Outside of Tallapoosa, Georgia, there was a town called Budapest, Georgia. It was founded in 1882 after a real estate developer invited Hungarian immigrants to develop this area into wine country. The area flourished until prohibition was passed in 1907. Remnants of this area still exist today (a cemetery being one of those). Key’s Castle, named this because a descendant of Francis Scott Key purchased it, started as the Catholic Rectory. The home has been purchased in recent years, and it is under a restoration process.
Outside of Tallapoosa, Georgia, there are small signs of a once thriving community known as Budapest. Prior to Prohibition in 1882, Hungarian immigrants moved to this part of Georgia at the request of real estate developer to build a wine-making industry. The area thrived until the onset of Prohibition. Outside of the cemetery, there is a home called Key’s Castle that exists and Estavanko Cemetery, one of the founding families.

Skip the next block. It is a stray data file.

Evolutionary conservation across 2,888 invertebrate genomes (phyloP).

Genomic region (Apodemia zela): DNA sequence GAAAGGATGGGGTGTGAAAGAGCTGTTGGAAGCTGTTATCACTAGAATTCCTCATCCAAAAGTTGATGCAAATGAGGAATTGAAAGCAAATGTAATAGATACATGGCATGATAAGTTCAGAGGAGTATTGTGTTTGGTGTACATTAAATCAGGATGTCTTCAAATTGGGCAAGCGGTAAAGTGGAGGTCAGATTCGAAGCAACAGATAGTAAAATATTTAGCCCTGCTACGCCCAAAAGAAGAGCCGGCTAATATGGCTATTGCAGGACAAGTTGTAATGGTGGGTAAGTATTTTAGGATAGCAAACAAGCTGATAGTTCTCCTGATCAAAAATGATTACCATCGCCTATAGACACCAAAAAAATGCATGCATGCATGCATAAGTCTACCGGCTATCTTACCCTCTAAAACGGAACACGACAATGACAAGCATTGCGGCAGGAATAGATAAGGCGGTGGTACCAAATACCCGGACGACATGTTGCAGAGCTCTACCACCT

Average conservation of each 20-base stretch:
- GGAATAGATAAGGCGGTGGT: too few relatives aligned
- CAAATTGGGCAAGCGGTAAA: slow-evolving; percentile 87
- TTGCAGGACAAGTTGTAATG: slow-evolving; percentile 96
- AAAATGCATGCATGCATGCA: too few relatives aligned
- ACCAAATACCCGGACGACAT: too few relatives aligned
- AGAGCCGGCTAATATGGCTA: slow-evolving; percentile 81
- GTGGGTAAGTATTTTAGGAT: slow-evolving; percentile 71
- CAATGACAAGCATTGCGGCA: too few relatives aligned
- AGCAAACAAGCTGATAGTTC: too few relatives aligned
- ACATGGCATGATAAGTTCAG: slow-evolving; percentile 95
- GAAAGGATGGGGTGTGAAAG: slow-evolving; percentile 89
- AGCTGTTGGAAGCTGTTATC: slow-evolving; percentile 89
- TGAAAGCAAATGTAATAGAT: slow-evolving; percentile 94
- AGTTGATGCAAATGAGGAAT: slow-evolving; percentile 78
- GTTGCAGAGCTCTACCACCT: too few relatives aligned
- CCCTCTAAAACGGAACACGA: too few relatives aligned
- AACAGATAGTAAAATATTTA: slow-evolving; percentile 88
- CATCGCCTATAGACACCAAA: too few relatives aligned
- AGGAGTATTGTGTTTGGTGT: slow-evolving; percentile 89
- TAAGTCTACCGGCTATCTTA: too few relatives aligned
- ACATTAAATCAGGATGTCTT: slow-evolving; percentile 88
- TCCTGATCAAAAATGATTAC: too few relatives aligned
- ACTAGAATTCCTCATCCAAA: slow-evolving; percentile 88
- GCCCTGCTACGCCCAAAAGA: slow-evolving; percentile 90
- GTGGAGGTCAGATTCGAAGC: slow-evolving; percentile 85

I was introduced to this cemetery by a friend who tries to visit at least once a year to do basic cleaning. She and her friends will light candles in the memory of those early settlers.
Located in Tallapoosa, Georgia, the Whites Chapel AME opened in 1907. Services ceased in the 1980s. Since this photo was taken, the church has fallen in.